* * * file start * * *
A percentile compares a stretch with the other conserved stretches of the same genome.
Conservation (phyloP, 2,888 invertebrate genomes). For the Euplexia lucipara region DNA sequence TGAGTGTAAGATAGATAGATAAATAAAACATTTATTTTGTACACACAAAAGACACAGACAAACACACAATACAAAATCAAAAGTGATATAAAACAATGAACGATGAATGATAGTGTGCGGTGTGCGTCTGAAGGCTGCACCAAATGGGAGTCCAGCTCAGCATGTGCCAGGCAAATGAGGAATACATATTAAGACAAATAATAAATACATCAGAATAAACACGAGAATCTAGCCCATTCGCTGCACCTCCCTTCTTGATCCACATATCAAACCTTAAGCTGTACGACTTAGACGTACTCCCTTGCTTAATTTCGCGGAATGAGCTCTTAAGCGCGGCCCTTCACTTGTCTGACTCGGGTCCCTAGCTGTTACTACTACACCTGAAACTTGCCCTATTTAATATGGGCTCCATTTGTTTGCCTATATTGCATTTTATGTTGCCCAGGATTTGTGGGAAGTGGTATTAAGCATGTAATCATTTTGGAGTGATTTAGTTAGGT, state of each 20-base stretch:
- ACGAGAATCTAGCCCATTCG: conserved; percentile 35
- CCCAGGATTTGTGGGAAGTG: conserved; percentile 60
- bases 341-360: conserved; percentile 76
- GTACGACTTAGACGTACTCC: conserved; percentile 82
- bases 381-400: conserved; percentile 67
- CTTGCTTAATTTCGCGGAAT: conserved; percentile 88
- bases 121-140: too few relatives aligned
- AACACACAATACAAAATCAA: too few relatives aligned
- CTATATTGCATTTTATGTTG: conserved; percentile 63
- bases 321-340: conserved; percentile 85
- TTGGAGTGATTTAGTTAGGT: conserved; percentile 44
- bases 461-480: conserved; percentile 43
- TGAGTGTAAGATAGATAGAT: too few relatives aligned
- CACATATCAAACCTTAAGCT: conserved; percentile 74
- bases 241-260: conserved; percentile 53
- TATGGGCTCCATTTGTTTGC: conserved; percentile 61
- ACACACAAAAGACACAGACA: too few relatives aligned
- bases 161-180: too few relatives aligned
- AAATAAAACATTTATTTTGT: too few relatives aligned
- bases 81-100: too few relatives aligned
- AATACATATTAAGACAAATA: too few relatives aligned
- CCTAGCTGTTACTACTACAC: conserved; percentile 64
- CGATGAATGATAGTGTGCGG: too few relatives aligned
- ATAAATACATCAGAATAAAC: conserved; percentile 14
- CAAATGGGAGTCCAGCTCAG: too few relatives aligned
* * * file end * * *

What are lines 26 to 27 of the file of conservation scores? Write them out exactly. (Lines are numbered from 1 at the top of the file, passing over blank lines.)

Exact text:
- ATAAATACATCAGAATAAAC: conserved; percentile 14
- CAAATGGGAGTCCAGCTCAG: too few relatives aligned